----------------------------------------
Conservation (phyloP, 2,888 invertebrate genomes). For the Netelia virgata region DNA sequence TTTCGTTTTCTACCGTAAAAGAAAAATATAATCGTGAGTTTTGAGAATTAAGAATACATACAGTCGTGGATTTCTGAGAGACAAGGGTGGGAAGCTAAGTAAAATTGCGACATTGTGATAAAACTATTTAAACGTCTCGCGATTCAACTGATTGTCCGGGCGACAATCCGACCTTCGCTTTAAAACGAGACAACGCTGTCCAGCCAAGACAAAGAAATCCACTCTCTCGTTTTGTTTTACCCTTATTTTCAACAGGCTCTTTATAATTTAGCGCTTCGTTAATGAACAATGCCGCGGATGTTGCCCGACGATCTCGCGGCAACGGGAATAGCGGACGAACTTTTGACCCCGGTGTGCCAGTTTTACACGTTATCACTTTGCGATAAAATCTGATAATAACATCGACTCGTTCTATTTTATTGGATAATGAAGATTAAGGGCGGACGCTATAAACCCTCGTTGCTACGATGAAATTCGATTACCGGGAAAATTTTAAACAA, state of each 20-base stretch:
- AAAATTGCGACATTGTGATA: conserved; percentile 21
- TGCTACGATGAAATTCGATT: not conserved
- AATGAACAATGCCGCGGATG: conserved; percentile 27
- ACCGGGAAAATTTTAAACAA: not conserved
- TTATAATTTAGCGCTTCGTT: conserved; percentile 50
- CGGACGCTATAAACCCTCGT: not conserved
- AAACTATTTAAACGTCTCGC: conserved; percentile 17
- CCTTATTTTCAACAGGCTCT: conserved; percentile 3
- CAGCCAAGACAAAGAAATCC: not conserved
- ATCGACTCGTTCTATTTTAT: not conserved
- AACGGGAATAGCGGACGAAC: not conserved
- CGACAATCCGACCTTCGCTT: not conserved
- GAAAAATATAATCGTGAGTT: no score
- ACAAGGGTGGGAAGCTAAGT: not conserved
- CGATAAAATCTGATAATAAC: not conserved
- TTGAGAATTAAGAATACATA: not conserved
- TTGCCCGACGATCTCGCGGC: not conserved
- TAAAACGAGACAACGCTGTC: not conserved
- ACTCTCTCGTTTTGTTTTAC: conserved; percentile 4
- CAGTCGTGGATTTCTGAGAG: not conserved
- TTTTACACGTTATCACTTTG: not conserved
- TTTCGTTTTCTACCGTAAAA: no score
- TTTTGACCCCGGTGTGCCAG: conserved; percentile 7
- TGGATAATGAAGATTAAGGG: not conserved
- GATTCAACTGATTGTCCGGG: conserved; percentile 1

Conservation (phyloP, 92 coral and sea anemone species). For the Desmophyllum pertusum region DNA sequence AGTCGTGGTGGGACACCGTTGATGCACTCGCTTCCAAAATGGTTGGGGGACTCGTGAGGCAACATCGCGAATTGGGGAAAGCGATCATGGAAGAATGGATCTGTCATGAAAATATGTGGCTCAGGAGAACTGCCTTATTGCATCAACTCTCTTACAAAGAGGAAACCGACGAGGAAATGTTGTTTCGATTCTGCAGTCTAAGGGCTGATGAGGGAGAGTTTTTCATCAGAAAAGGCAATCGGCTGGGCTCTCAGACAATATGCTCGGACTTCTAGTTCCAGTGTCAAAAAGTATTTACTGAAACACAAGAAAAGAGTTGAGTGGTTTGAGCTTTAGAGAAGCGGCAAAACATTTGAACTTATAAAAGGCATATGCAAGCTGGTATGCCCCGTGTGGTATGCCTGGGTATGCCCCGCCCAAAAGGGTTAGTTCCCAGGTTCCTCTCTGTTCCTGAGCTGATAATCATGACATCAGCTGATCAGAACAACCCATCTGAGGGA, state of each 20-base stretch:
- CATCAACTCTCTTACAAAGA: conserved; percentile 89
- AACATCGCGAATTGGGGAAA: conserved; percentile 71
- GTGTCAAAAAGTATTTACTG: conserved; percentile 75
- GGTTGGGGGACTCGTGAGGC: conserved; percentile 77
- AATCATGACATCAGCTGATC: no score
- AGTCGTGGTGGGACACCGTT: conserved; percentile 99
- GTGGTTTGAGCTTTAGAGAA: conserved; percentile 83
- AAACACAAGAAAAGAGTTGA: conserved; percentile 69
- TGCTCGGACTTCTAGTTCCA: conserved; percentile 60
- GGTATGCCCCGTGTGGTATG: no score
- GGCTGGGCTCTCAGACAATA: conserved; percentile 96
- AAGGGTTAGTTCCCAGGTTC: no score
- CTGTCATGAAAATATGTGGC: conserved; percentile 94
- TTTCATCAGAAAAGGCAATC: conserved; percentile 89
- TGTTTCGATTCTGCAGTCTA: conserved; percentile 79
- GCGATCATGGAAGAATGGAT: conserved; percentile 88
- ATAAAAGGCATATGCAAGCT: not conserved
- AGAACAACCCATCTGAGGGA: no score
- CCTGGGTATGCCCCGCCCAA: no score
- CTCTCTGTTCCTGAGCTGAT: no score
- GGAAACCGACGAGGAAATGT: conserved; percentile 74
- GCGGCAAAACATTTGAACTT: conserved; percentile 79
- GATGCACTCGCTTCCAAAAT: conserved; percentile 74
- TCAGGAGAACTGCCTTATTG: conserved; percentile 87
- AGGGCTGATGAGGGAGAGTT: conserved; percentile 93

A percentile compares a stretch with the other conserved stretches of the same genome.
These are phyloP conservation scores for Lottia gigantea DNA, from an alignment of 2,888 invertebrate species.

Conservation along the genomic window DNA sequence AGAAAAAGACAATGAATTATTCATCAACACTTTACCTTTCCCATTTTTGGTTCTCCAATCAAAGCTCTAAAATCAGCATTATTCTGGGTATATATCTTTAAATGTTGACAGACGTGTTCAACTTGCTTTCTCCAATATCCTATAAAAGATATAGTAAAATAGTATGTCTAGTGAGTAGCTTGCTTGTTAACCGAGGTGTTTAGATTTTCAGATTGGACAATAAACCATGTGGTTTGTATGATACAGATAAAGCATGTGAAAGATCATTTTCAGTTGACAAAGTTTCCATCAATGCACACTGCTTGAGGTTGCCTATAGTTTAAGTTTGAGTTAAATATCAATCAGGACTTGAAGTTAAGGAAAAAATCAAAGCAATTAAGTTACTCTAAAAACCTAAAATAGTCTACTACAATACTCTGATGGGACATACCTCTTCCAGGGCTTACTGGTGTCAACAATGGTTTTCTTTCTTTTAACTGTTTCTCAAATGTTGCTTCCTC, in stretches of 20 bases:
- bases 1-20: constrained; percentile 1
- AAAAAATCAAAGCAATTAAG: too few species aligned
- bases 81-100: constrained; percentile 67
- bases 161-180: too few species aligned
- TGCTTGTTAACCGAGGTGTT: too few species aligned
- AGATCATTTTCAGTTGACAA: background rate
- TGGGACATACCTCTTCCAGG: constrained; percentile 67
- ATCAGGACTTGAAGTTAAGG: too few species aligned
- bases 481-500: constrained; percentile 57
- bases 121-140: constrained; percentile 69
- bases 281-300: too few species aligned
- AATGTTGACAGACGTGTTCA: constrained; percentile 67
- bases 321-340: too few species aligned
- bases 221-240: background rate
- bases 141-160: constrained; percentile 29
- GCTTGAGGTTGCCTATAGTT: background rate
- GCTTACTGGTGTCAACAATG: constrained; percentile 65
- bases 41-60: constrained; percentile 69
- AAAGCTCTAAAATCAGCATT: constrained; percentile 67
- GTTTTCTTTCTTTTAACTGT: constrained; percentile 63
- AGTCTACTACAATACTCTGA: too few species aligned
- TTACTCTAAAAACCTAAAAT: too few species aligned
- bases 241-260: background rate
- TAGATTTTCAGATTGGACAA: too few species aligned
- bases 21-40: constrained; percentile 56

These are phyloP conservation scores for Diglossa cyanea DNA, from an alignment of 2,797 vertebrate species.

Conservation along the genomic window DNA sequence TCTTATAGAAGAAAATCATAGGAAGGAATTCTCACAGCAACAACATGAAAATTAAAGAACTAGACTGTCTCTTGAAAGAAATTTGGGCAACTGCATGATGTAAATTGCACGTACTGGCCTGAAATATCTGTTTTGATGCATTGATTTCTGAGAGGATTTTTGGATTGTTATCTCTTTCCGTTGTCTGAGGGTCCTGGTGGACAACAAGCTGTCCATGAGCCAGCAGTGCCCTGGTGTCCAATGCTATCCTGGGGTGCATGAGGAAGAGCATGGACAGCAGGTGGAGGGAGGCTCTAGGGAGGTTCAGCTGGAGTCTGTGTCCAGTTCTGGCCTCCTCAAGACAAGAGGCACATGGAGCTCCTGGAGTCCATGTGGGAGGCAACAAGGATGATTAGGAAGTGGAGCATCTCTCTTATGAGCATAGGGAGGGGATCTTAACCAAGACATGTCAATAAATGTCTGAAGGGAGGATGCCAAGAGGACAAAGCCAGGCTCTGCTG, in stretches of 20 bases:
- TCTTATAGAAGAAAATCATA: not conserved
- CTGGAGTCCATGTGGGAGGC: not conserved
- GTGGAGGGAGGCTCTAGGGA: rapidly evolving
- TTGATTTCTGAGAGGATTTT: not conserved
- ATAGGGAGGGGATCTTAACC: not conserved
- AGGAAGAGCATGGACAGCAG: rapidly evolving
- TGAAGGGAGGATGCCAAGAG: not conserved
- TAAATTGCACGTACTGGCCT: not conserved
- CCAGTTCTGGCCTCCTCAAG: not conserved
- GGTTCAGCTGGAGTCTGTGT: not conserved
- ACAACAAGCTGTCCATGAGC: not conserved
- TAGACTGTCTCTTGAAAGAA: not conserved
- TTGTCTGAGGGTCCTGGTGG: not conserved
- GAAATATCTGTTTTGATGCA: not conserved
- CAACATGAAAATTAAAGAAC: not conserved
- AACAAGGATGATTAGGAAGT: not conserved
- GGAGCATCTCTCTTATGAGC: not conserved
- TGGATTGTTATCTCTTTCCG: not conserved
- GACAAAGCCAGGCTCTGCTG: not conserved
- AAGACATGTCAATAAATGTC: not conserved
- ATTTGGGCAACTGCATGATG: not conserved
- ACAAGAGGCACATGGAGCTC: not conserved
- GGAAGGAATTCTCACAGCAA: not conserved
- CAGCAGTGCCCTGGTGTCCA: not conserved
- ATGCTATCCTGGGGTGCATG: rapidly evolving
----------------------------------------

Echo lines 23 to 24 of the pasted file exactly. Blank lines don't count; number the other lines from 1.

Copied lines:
- TTTCGTTTTCTACCGTAAAA: no score
- TTTTGACCCCGGTGTGCCAG: conserved; percentile 7